Alternatives to DSM-5 Suitable for Therapists (Advance Online Publication)

Cover of Journal of Humanistic PsychologyRecent research suggests that psychologists and counselors are dissatisfied with the Diagnostic and Statistical Manual of Mental Disorders, 5th edition, and open to seeing the development of alternatives to it. Any alternative suitable for psychotherapists must meet certain requirements. A successful alternative must (a) place psychosocial factors on equal footing with biological factors; (b) categorize problems, not people; (c) be scientifically grounded; (d) be collaboratively developed; and (e) be usable across orientations, professions, and constituencies.

New Blog Post: How About a Diagnostic Alternative for Use in Talk Therapy?

New blog post:

Raskin, J. D. (2014, August 18). How about a diagnostic alternative for use in talk therapy? [Blog post]. Retrieved from http://dxsummit.org/archives/2190

Excerpt:

ID-100178853In order to devise a diagnostic alternative with widespread appeal, we must:

a) generate a system that is not bound to any particular theoretical orientation other than one that sees all forms of counseling and psychotherapy as means of using conversation and relational engagement to help clients address their presenting concerns;

b) build a system that involves all relevant constituencies and professions in the process of its creation; this means not just involving representatives of the various helping professions, but also guaranteeing a seat at the table for consumers of services and insurers who cover services;

c) include a practical way for clinicians to code concerns that people bring to the consulting room and provide evidence that we can effectively help people with these concerns, so that insurers see what is being offered as empirically-supported and in their financial interest to cover.

Speaking in Code

New blog post:

Raskin, J. D. (2013, June 10). Speaking in code [Blog post]. Retrieved from http://dxsummit.org/archives/811

Excerpt:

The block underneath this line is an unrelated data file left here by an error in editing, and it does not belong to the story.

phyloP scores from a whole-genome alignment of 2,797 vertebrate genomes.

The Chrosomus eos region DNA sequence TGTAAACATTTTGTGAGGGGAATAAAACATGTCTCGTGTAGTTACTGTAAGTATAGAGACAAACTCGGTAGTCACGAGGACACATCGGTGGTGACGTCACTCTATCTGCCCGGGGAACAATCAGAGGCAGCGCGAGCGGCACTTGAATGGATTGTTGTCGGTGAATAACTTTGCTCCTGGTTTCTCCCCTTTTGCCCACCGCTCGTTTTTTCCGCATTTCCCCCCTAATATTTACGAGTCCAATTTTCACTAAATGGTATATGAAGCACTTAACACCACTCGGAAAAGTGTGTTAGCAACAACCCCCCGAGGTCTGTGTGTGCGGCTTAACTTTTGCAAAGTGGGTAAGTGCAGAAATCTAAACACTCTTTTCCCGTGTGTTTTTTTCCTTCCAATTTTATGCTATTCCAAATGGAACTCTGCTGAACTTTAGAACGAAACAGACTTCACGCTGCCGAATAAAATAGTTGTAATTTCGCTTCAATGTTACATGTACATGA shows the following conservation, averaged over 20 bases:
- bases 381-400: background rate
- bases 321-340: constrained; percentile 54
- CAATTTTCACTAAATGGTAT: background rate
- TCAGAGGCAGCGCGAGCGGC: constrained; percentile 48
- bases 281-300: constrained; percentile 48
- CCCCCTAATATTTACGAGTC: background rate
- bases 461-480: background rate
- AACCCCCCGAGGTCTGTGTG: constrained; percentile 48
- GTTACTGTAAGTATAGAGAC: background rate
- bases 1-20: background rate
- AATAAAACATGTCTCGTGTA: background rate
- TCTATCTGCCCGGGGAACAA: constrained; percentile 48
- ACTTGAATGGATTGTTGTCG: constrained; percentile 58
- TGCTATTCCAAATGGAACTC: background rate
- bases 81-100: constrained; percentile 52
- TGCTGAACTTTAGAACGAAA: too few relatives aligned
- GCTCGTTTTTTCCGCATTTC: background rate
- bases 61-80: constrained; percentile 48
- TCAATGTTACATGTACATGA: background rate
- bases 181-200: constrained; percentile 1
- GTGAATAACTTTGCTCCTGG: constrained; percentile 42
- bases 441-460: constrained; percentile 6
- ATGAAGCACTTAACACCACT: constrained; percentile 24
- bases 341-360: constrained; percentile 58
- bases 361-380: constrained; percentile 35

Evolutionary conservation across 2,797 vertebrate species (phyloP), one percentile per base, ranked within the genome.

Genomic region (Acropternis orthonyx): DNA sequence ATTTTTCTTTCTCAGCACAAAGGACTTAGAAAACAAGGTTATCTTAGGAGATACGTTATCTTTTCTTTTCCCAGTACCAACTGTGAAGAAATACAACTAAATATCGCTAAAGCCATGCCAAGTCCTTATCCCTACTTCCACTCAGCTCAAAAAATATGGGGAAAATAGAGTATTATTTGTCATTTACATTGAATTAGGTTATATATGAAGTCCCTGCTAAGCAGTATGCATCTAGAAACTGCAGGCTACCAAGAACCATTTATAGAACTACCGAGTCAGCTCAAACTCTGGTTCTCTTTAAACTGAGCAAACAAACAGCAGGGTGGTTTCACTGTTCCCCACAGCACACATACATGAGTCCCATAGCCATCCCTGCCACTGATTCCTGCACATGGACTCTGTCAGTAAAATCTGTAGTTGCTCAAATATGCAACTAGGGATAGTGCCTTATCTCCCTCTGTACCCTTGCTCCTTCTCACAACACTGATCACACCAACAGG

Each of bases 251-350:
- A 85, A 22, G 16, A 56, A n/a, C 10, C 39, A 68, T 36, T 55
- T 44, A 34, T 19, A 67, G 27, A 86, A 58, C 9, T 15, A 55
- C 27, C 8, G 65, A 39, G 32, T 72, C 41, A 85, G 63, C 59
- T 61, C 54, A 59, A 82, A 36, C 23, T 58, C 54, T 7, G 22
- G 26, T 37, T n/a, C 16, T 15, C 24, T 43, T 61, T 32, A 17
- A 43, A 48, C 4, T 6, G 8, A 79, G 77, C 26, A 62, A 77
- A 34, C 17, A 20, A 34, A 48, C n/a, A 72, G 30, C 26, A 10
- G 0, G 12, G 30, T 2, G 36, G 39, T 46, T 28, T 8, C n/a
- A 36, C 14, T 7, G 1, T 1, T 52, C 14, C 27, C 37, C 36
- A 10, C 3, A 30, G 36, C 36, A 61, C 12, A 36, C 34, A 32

The recent publication of the Diagnostic and Statistical Manual of Mental Disorders (DSM-5) has brought several new disorders into public consciousness while eliminating some old ones. As just two examples, Disruptive Mood Dysregulation disorder is in, but Asperger’s is out. The often-overlooked irony is that when it comes to diagnostic codes—the numeric or alphanumeric codes used by insurance companies for reimbursement—things are not as they appear. That is, the DSM-5 disorder your doctor says you have may not be the one coded and sent to your insurance company.

Click here for the full post.

Appointment as Co-Chair of Diagnostic Summit Committee

Frank Farley and Jon Raskin have been named the new co-chairs of the Society for Humanistic Psychology‘s Open Letter Committee, which is being renamed the Diagnostic Summit Committee. Dave Elkins was the previous chair. The other committee members remain the same:  Donna Rockwell, Brent Robbins, and Sarah Kamens.  Krishna Kumar is a new member of committee, while graduate student Erin Cosby is joining as a consulting member.

This is the “DSM-5 Committee” that was successful during the past year in raising concerns about the proposed DSM-5.  The committee’s petition website attracted more than 14,000 signatories and more than 50 mental health groups and organizations, as well as helping create a firestorm that was covered by major media around the world.  The revised committee will be focusing on the International Summit on Diagnostic Alternatives, tentatively planned for 2013.  Jon and Frank are chairing this summit, as well as the entire Open Letter Committee.  Representatives from all major mental health associations will be invited to the summit to discuss the feasibility of developing an alternative diagnostic system.  For more information about the summit, which is still in planning stages, please contact Frank or Jon.

Defining Mental Disorder, DSM-5 Style

New blog post examining the proposed revision to the definition of mental disorder, which is currently being considered for DSM-5:

EXCERPT: What is a mental disorder? This is a question the American Psychiatric Association (2012) has been contemplating as it prepares the DSM-5, the soon-to-be-published revision of its Diagnostic and Statistical Manual of Mental Disorders. The DSM-5 development website proposes the following new definition of mental disorder…

Read the full post.